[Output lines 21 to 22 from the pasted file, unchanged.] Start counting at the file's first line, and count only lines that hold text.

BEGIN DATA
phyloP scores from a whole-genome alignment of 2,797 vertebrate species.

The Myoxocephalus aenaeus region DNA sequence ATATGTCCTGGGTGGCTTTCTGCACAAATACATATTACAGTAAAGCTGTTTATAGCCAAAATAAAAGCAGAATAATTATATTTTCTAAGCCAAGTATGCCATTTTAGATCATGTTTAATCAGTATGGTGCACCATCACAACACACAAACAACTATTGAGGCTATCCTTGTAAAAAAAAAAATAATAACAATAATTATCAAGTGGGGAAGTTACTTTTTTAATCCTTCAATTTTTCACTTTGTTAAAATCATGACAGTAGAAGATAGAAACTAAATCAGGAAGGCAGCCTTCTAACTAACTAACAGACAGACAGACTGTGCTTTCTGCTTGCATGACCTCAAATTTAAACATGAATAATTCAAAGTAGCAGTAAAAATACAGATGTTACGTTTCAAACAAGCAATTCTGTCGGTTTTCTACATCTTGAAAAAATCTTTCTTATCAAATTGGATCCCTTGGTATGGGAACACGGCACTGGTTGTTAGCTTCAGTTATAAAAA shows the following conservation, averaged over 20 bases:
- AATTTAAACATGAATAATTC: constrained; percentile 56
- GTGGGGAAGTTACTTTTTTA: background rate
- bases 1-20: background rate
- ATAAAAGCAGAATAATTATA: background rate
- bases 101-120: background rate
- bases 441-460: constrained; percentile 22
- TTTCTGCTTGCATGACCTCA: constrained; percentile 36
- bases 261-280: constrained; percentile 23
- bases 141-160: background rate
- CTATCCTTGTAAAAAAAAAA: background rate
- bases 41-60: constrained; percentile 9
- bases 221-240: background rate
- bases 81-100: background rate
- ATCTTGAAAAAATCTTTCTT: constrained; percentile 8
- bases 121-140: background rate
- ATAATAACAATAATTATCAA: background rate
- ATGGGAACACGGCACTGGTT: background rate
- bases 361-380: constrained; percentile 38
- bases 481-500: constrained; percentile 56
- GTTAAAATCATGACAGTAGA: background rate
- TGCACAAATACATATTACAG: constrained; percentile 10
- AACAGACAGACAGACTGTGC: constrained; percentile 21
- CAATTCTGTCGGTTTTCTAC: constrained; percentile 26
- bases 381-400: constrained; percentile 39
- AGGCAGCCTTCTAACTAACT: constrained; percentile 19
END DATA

- bases 481-500: constrained; percentile 56
- GTTAAAATCATGACAGTAGA: background rate